Research Summaries: The purpose of this assignment is to introduce you to peer-reviewed academic literature.

Use Google Scholar to find a peer-reviewed journal article related to the topic we will be discussing over the next few weeks: Higher education.
In bullet point format, summarize the main points of the article in your own words to the best of your ability. If you desire, feel free to include your thoughts on the article in the final bullet points.
Format (an example is attached):

On the top line of the first page, insert the citation of your chosen paper in APA reference style format.

Bullet points shall be double-spaced from each other, but each bullet point shall be single-spaced. (Again, see attached example.)

12 pt., Times New Roman font.

This is a low-stakes assignment, but you are required to format your summary as instructed.

Suggestions:
If you must do a research project/paper for another course, then note you are welcome to use this assignment to augment that effort.
It is highly unlikely you will understand the entirety of 99% of peer-reviewed journal articles (that are worth reading, at least).
Try using varieties of search terms. Google Scholar is sensitive to even the slightest variations in search terms. For example: Let’s say you want to find a paper on the effect of marijuana usage on college students’ academic performance. Searching “marijuana college students” returns 95,500 results and the top hit is “The residual cognitive effects of heavy marijuana use in college students”. Searching “marijuana university students” returns 112,000 results and the top hit is “Alcohol and drug use in UK university students”.
Find an article title that seems interesting? I suggest you follow these steps:No more than two pages. Upload your summary on Blackboard.
Okay, now read the abstract. If it fails to interest you, or seems too “mathy” or otherwise unintelligible, then keep searching. There are tens of thousands of articles on any topic you can fathom that you should find fascinating, somewhat intelligible, and relevant to your interests. You are significantly more likely to enjoy this assignment and learn exponentially more if you choose your articles with care.
Note the number of citations–Google Scholar results report “Cited by ___” and automatically presents search results with the most highly cited papers up top. More citations mean the journal is highly respected, the article’s findings are very influential, and professors are more likely to recognize the journal/article/author(s)—undergraduates are forgiven for citing lame articles, but usually highly rewarded when professors realize you’re grappling with the highest caliber of respected research.
Note the date of publication. Whether the date of publication matters depends on context. An article presenting statistics on marijuana use amongst college students conducted in 1985 is probably not relevant, but an article on the “influence of spirituality on substance abuse by college students” from 2001 is still very much relevant. Use common sense.
If using Google Scholar, click “Cited by” and “Related articles” and quickly scan the top results. Very often you’ll find better articles published more recently. Note that newer articles usually have fewer citations, which makes sense. If a “Cited by” or more “Recent article” has more citations, that’s powerful signal it’s a much better and more influential paper. Check it out.However, the most important criteria I suggest for picking papers: Is it interesting—does it immediately appeal to your interests? Can you understand most of the abstract? Do the main findings sound important, and perhaps contrary to your current beliefs?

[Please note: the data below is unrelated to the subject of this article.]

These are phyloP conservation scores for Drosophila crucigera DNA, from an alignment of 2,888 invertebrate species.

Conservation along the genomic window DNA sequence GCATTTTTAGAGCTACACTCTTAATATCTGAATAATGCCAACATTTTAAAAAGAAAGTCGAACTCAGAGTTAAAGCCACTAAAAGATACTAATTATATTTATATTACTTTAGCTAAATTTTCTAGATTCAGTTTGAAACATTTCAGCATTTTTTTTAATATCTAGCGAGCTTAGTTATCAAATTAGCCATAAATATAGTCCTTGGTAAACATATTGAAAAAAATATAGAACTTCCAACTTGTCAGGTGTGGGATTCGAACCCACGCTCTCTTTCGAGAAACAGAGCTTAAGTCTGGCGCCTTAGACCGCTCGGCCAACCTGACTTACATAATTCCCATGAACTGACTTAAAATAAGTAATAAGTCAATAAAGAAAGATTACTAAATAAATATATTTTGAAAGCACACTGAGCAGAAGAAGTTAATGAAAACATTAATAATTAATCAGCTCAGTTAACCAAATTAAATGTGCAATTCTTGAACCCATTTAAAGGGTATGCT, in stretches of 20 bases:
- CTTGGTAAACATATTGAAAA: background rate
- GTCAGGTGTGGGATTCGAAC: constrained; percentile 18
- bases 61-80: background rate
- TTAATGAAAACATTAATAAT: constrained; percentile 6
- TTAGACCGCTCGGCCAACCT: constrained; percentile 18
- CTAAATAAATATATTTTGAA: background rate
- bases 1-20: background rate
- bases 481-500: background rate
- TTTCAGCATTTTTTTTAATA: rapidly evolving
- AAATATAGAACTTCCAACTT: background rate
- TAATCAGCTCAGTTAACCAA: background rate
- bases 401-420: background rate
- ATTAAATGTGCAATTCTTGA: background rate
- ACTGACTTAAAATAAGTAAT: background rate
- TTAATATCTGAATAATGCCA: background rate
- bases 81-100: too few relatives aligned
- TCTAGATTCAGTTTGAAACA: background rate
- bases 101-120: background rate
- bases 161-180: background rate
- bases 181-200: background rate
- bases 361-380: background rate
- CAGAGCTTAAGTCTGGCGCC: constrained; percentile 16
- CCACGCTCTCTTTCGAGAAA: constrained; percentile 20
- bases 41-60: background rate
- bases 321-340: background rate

You’ve chosen a paper. Now scan the article and make sure it’s not 90% equations that you’d need a PhD to comprehend and it isn’t ridiculously long. (Top journals usually limit papers to 40 pages—don’t freak out, that’s an upper bound and most papers have lots of graphs, tables, endnotes, etc.)
Now, read the introduction, then skip to the conclusion. A quality paper gives you all important points in these two sections.
Now, read the rest of the article to the best of your ability. On the first pass just read without stopping even if you don’t understand most of it. Scholars often rely on specialized methods only very few specialists can comprehend. Don’t sweat it, just plow through. Exposure to this portion of the paper is one of my main objectives for this assignment, which I will explain several times during class. Now, do something else to take your mind of the paper for a while. After at least a few hours, take another shot at reading the guts of the paper. You’ll be surprised to discover how much you can learn from high-level research it you have faith in yourself and use a disciplined approach.
Download the paper.
Now, open a Word document. Make sure it’s set to Times New Roman, 12-point font If you use any other font or style I will set you on fire.
Click the “References” tab, select “APA”, click “Manage Sources”, then “New”, and then “Journal Article”. Fill out the fields using information from the article.
At the top of the first page, insert your citation by clicking “Bibliography” and “Insert Bibliography”.
In bullet point format and using your own words, summarize the article using the same order as the article. Underline one or two main bullet points that you think are the most interesting and/or important, please—this is for my benefit.
The last bullet point is an opportunity for you to tell me your opinion of the article, its value (if any), and what you learned from the article and the assignment. Please be honest. I often use honest feedback to recalibrate assignments, and even the harshest criticism is welcome if it’s clearly articulated and supported.